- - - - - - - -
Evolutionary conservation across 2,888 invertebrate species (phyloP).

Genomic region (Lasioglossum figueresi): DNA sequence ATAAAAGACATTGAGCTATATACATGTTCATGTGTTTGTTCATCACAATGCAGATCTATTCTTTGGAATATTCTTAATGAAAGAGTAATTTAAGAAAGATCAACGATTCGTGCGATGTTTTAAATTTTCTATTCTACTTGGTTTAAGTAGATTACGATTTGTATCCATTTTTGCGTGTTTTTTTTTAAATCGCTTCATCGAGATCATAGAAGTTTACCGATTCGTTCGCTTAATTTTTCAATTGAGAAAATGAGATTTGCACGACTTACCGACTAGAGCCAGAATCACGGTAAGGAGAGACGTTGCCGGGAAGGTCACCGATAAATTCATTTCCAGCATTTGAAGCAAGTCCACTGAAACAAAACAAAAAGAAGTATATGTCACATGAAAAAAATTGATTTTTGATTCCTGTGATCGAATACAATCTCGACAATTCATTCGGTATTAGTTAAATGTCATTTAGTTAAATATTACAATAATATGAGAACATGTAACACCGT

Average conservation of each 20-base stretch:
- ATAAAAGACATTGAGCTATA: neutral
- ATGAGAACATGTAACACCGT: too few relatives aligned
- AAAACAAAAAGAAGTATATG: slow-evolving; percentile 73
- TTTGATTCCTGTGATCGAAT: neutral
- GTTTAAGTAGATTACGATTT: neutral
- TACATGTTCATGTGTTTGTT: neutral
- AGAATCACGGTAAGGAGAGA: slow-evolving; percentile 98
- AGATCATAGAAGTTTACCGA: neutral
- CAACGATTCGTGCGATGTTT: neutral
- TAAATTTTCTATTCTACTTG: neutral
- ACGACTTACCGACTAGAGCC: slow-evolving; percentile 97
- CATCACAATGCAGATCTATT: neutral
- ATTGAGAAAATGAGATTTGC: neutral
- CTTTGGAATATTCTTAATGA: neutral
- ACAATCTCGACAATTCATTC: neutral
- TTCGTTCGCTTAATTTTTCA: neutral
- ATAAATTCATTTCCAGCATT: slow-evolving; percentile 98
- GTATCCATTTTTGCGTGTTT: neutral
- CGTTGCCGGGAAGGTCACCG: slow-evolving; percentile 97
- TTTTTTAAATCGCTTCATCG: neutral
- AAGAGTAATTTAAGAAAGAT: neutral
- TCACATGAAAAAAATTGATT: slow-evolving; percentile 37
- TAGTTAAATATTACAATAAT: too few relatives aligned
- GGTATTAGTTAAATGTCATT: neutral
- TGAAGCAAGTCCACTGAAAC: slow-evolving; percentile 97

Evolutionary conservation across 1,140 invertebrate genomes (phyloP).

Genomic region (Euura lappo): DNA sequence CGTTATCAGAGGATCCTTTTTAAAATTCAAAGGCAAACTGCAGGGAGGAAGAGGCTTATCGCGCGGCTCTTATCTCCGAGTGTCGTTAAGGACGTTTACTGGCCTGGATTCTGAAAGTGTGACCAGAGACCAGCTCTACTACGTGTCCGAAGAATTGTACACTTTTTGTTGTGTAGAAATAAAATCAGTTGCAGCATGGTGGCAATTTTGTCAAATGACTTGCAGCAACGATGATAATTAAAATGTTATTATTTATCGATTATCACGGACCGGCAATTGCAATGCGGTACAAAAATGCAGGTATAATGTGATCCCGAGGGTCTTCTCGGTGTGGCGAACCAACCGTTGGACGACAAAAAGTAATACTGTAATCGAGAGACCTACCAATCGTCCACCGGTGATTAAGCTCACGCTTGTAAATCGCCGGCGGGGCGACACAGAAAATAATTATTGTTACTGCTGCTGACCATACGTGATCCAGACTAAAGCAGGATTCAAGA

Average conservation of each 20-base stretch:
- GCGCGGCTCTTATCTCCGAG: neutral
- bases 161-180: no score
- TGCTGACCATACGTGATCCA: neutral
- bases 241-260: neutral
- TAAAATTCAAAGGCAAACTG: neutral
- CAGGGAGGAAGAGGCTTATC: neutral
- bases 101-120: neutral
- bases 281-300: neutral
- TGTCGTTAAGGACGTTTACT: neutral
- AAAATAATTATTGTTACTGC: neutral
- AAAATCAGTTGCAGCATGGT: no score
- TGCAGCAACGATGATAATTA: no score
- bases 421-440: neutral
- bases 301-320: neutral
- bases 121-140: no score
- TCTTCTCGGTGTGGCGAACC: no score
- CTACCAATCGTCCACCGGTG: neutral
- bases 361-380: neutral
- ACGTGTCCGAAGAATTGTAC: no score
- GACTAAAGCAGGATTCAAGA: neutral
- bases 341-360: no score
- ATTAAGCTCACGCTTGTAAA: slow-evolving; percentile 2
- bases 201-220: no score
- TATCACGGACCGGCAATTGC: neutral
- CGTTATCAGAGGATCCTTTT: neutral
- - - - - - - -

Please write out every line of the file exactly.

Evolutionary conservation across 2,888 invertebrate species (phyloP).

Genomic region (Lasioglossum figueresi): DNA sequence ATAAAAGACATTGAGCTATATACATGTTCATGTGTTTGTTCATCACAATGCAGATCTATTCTTTGGAATATTCTTAATGAAAGAGTAATTTAAGAAAGATCAACGATTCGTGCGATGTTTTAAATTTTCTATTCTACTTGGTTTAAGTAGATTACGATTTGTATCCATTTTTGCGTGTTTTTTTTTAAATCGCTTCATCGAGATCATAGAAGTTTACCGATTCGTTCGCTTAATTTTTCAATTGAGAAAATGAGATTTGCACGACTTACCGACTAGAGCCAGAATCACGGTAAGGAGAGACGTTGCCGGGAAGGTCACCGATAAATTCATTTCCAGCATTTGAAGCAAGTCCACTGAAACAAAACAAAAAGAAGTATATGTCACATGAAAAAAATTGATTTTTGATTCCTGTGATCGAATACAATCTCGACAATTCATTCGGTATTAGTTAAATGTCATTTAGTTAAATATTACAATAATATGAGAACATGTAACACCGT

Average conservation of each 20-base stretch:
- ATAAAAGACATTGAGCTATA: neutral
- ATGAGAACATGTAACACCGT: too few relatives aligned
- AAAACAAAAAGAAGTATATG: slow-evolving; percentile 73
- TTTGATTCCTGTGATCGAAT: neutral
- GTTTAAGTAGATTACGATTT: neutral
- TACATGTTCATGTGTTTGTT: neutral
- AGAATCACGGTAAGGAGAGA: slow-evolving; percentile 98
- AGATCATAGAAGTTTACCGA: neutral
- CAACGATTCGTGCGATGTTT: neutral
- TAAATTTTCTATTCTACTTG: neutral
- ACGACTTACCGACTAGAGCC: slow-evolving; percentile 97
- CATCACAATGCAGATCTATT: neutral
- ATTGAGAAAATGAGATTTGC: neutral
- CTTTGGAATATTCTTAATGA: neutral
- ACAATCTCGACAATTCATTC: neutral
- TTCGTTCGCTTAATTTTTCA: neutral
- ATAAATTCATTTCCAGCATT: slow-evolving; percentile 98
- GTATCCATTTTTGCGTGTTT: neutral
- CGTTGCCGGGAAGGTCACCG: slow-evolving; percentile 97
- TTTTTTAAATCGCTTCATCG: neutral
- AAGAGTAATTTAAGAAAGAT: neutral
- TCACATGAAAAAAATTGATT: slow-evolving; percentile 37
- TAGTTAAATATTACAATAAT: too few relatives aligned
- GGTATTAGTTAAATGTCATT: neutral
- TGAAGCAAGTCCACTGAAAC: slow-evolving; percentile 97

Evolutionary conservation across 1,140 invertebrate genomes (phyloP).

Genomic region (Euura lappo): DNA sequence CGTTATCAGAGGATCCTTTTTAAAATTCAAAGGCAAACTGCAGGGAGGAAGAGGCTTATCGCGCGGCTCTTATCTCCGAGTGTCGTTAAGGACGTTTACTGGCCTGGATTCTGAAAGTGTGACCAGAGACCAGCTCTACTACGTGTCCGAAGAATTGTACACTTTTTGTTGTGTAGAAATAAAATCAGTTGCAGCATGGTGGCAATTTTGTCAAATGACTTGCAGCAACGATGATAATTAAAATGTTATTATTTATCGATTATCACGGACCGGCAATTGCAATGCGGTACAAAAATGCAGGTATAATGTGATCCCGAGGGTCTTCTCGGTGTGGCGAACCAACCGTTGGACGACAAAAAGTAATACTGTAATCGAGAGACCTACCAATCGTCCACCGGTGATTAAGCTCACGCTTGTAAATCGCCGGCGGGGCGACACAGAAAATAATTATTGTTACTGCTGCTGACCATACGTGATCCAGACTAAAGCAGGATTCAAGA

Average conservation of each 20-base stretch:
- GCGCGGCTCTTATCTCCGAG: neutral
- bases 161-180: no score
- TGCTGACCATACGTGATCCA: neutral
- bases 241-260: neutral
- TAAAATTCAAAGGCAAACTG: neutral
- CAGGGAGGAAGAGGCTTATC: neutral
- bases 101-120: neutral
- bases 281-300: neutral
- TGTCGTTAAGGACGTTTACT: neutral
- AAAATAATTATTGTTACTGC: neutral
- AAAATCAGTTGCAGCATGGT: no score
- TGCAGCAACGATGATAATTA: no score
- bases 421-440: neutral
- bases 301-320: neutral
- bases 121-140: no score
- TCTTCTCGGTGTGGCGAACC: no score
- CTACCAATCGTCCACCGGTG: neutral
- bases 361-380: neutral
- ACGTGTCCGAAGAATTGTAC: no score
- GACTAAAGCAGGATTCAAGA: neutral
- bases 341-360: no score
- ATTAAGCTCACGCTTGTAAA: slow-evolving; percentile 2
- bases 201-220: no score
- TATCACGGACCGGCAATTGC: neutral
- CGTTATCAGAGGATCCTTTT: neutral